Eating disorders are serious mental illnesses with high levels of psychological stress, risks of severe short and long-term medical complications, and an increased likelihood of premature death. Eating disorders have the highest mortality of any psychiatric illness.
The secretive and complex nature of eating disorders means they often go undetected. Early recognition of the symptoms of eating disorders is key to seeking support promptly and giving your child the best chance of treatment and recovery.
Symptoms of an Eating Disorder: What to Know
Eating disorders are rising worldwide. It’s estimated that over 16% of the Australian population is affected by eating disorders and disordered eating.
It is important to note that everyone’s experience of an eating disorder, and that of their family and friends, is unique. An eating disorder is not a cry for attention or a selective lifestyle. An eating disorder is a serious mental health issue that can be life-threatening and needs to be treated as such, not as a lifestyle choice that can be cured by “just eating”.
There are several types of eating disorders, including anorexia nervosa, bulimia nervosa, binge eating disorder, and other specified feeding and eating disorders (OSFED), including selective eating disorders, that all have differences and nuances. Children can move from one to another during their recovery.
Children and teens suffering from eating disorders often feel a high level of shame and fear about their condition and will go to great lengths to ensure it is not discovered.
So how does a family member or friend work out if there is an eating disorder problem?
What Are the Symptoms of Disordered Eating or Eating Disorders?
There are several symptoms of an eating disorder that parents can look out for with their children. Dramatic weight gain or loss or a refusal to eat are obvious signs, but there are other more insidious indications that your child could be in trouble.
Poor body image and self-talk
Poor or negative self-talk about body image can contribute significantly to decreased mental and physical health and could be a warning that your child has an eating disorder.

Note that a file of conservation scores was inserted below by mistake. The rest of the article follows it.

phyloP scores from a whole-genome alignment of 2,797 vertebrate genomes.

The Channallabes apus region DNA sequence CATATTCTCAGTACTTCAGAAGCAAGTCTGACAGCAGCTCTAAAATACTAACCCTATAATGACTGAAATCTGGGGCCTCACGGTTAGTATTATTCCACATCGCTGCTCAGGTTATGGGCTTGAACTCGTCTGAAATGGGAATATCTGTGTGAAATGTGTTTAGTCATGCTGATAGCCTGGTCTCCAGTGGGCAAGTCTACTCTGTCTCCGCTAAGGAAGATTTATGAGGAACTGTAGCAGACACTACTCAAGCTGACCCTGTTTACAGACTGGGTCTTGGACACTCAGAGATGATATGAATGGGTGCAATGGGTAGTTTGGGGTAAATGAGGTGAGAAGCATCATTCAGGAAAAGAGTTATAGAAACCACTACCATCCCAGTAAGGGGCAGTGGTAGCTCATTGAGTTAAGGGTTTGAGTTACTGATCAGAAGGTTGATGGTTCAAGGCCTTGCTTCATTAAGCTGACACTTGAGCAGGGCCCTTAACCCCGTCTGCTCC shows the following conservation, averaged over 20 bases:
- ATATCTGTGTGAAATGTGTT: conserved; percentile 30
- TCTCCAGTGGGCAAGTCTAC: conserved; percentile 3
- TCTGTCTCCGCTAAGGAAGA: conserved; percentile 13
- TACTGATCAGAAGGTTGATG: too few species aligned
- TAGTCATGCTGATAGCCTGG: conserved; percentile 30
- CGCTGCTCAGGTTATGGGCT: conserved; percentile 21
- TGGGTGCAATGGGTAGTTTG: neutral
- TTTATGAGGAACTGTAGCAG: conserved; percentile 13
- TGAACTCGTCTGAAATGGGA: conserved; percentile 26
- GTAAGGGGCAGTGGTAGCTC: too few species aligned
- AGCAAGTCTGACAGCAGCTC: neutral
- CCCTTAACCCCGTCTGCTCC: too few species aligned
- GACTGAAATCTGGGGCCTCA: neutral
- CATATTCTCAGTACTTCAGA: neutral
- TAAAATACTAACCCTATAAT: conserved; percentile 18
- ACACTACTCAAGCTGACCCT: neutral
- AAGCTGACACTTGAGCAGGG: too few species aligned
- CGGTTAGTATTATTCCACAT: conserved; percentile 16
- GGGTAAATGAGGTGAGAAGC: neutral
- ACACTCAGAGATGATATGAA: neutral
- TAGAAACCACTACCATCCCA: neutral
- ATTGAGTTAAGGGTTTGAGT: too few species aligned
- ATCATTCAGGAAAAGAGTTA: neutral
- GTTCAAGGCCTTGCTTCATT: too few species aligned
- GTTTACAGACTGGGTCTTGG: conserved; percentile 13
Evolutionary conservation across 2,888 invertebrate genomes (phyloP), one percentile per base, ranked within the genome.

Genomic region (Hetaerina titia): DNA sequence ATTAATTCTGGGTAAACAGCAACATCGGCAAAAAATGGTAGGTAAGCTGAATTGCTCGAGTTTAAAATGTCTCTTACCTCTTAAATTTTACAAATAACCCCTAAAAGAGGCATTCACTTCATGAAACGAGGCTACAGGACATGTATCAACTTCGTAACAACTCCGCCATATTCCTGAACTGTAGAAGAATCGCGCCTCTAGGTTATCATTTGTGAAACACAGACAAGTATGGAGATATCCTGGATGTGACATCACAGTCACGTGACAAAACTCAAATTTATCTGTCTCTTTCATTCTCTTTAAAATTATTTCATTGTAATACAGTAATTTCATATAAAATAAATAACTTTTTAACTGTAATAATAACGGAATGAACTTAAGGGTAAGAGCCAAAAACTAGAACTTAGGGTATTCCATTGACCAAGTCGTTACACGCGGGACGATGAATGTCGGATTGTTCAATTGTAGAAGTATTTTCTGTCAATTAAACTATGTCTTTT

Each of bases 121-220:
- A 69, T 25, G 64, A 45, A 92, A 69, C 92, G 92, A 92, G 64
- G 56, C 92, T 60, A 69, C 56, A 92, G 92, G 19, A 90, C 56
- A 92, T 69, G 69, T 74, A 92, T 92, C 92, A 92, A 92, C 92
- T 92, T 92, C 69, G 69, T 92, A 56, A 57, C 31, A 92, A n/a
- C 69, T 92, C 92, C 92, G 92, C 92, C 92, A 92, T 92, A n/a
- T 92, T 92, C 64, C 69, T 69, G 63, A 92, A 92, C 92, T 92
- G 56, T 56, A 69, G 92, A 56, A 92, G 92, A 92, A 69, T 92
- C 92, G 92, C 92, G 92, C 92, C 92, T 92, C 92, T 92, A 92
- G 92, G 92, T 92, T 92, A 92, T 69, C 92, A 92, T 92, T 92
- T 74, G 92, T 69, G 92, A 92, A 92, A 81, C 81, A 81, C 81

Society’s obsession with being thin and youthful, coupled with social media and peer pressure, leads many young people to compare themselves unfavourably with others. Feelings of sadness, shame and dissatisfaction with their bodies can lead to extreme weight control behaviours that can harm both boys and girls. Our belief that ‘thin is best’ can lead to adolescent depression and low self-esteem.
Not eating in public
The fear of eating in public or eating with family and friends and the internal shame that comes with being seen consuming food can be a red flag. If your child refuses to eat in public or even at home with you at family meals, it could be a symptom of an eating disorder.
Some children and teens will go to the lengths of pretending to eat with the family while hiding that food in their clothing or nearby objects.
Compulsive ‘healthy’ eating
Children and adolescents who become passionate and compulsive about ‘healthy eating’ or ‘clean eating’ may be displaying symptoms of disordered eating. They may then increasingly restrict their diets while counting calories to reinforce their healthy eating plan and can be at risk of developing a selective eating disorder.
Eating clean and healthy food isn’t necessarily a bad thing, but this can sometimes turn into an obsession that becomes all-consuming for an individual, leading to further symptoms associated with disordered eating.
Feeding others elaborate meals
Teens and children who take great love and happiness in feeding others large, complicated and over-the-top meals may exhibit eating disorders.
Preparing and cooking elaborate meals for others but not sharing or eating the prepared food can be early warning symptoms of an eating disorder or disordered eating.